Having mostly finished painting the 1/3000th scale ships Jamie bought me for my birthday at the Vapnartak before last (and with this year's Vapnartak less than a month away) I decided to remind myself of the Perfidious Albion rules.
I've got the fleets required to refight the battles of Coronel and the Falkland Islands from 1914 but I thought I'd better start with something smaller (I'd only previously tried the rules very briefly using paper cut-out ships).
Choosing about 30,000 points a side gave me two flotillas - the Germans have the armoured cruiser Gneisenau and the light cruisers Nuernberg and Leizig whilst the British have two armoured cruisers; Cornwall and Monmouth.
The date is 1910 and I'm assuming that a secret German plan to invade England has come to light. The Admiralty has ordered any British ships at see to engage and sink any German vessels they encounter.
As you can see I'm playing on a suitably blue carpet rather than occupying the kitchen table.
The weather is heavy and visibility is limited to 2000 yards; 12 inches game scale. The two flotillas have passed each other on opposite courses and the Germans are now turning about to pursue the British. The latter are sailing away as Cornwall is currently unable to turn due to steering gear damage.
Leipzig's crew, meanwhile, are busy fighting a fire that has broken out belowdecks.
I've cut out the ship charts from the rules or from the Fighting Fleets supplement, attached them to 105x148mm inkjet cards, and sealed them with my laminator before cutting them to size. As I play I'm also finding additional bits of information that could usefully be put on the cards - tonnage and turning circle come immediately to mind. I need to find a better erasable pen to make off hits.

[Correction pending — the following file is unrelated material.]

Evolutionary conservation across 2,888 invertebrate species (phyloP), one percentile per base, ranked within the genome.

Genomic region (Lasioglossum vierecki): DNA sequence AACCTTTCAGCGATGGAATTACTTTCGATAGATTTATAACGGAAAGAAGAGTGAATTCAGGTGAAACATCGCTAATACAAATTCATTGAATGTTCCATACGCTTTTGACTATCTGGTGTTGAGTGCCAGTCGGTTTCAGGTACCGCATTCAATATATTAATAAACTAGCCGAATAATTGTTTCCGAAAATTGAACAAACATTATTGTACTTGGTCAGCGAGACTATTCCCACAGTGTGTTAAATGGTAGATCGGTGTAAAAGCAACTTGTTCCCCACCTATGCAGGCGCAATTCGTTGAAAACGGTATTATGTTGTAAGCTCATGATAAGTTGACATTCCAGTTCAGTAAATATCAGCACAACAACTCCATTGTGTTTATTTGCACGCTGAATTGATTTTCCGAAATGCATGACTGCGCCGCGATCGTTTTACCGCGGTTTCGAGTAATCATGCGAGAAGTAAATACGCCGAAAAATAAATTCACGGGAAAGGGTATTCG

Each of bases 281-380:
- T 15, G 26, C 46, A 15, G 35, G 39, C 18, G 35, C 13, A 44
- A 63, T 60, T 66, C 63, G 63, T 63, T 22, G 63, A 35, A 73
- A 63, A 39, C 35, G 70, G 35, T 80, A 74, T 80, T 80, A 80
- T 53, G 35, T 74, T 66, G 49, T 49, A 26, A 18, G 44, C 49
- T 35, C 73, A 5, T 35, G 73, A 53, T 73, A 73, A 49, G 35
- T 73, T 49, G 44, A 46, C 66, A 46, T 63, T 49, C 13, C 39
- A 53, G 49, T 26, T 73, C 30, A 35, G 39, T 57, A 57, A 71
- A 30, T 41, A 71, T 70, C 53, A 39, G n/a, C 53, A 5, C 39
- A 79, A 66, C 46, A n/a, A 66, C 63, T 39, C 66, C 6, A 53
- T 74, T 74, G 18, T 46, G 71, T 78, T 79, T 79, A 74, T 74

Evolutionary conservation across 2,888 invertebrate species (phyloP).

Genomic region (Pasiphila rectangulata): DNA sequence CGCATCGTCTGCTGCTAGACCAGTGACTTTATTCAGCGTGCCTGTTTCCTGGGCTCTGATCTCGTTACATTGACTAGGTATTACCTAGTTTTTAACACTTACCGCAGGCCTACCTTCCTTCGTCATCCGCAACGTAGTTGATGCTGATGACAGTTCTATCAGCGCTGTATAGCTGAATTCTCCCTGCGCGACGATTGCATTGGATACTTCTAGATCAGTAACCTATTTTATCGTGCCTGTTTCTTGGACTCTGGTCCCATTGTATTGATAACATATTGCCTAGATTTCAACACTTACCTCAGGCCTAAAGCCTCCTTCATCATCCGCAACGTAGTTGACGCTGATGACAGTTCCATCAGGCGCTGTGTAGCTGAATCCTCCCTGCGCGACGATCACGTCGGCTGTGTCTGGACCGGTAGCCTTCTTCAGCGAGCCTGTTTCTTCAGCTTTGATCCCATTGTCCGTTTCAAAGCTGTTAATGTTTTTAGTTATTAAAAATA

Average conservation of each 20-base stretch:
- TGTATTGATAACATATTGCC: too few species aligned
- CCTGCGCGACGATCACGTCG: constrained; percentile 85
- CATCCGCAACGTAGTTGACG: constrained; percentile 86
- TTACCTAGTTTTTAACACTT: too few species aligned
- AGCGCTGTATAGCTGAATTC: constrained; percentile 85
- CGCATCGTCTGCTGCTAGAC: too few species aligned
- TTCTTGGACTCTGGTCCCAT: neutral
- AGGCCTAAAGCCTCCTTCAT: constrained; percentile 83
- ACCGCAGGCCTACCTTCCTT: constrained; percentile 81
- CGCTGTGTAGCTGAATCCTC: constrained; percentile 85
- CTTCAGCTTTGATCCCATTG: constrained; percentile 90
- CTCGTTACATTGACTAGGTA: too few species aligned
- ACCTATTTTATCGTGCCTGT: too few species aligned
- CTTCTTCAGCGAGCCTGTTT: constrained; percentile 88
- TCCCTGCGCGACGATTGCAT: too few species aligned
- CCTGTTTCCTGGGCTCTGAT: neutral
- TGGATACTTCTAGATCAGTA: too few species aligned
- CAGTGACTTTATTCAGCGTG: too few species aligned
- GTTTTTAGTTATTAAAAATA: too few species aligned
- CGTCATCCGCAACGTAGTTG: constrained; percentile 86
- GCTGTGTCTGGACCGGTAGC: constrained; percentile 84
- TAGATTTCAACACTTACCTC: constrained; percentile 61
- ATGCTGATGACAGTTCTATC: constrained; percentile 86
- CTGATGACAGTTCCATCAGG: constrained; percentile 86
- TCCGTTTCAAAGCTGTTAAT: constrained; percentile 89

I've made an error and made this first scenario harder to play than I should have. I diced for the weather conditions and decided to go ahead despite the sea state being "heavy". This adds complexity to the combat resolution.
In the case of Leipzig with the damage she's taken above, firing broadside at point-blank range in heavy seas, the sum is as follows. Four F-type guns at 60% chance to hit gives 240%. But because lower-mounted guns are harder to fire when the ship is pitching and rolling with waves breaking over the superstructure, we deduct 10% for each of the guns at level 2 and 20% for each of the guns at level 3. This gives a modified total score of 180%. That means one automatic straddle and an 80% chance of a second. For each straddle you then roll a d6 and a d10 to determine the hit location. After that you need to compare the shell's penetration with the armour, if any, on the hit location. If the armour is penetrated the location is destroyed.
My first impression is that I wouldn't want to give novice players more than a ship or two to handle. Overall, though, I like the game at first sight. I suspect there are more realistic pre-Dreadnought era rules out there but not being an expert on the period I'll probably stick to these for now.
Having done more reading on Coronel and the Falklands, though, I might stick to fictional scenarios as both are one-sided affairs. Also I rather fancy going earlier; perhaps the 1880s when there are some really weird ships around.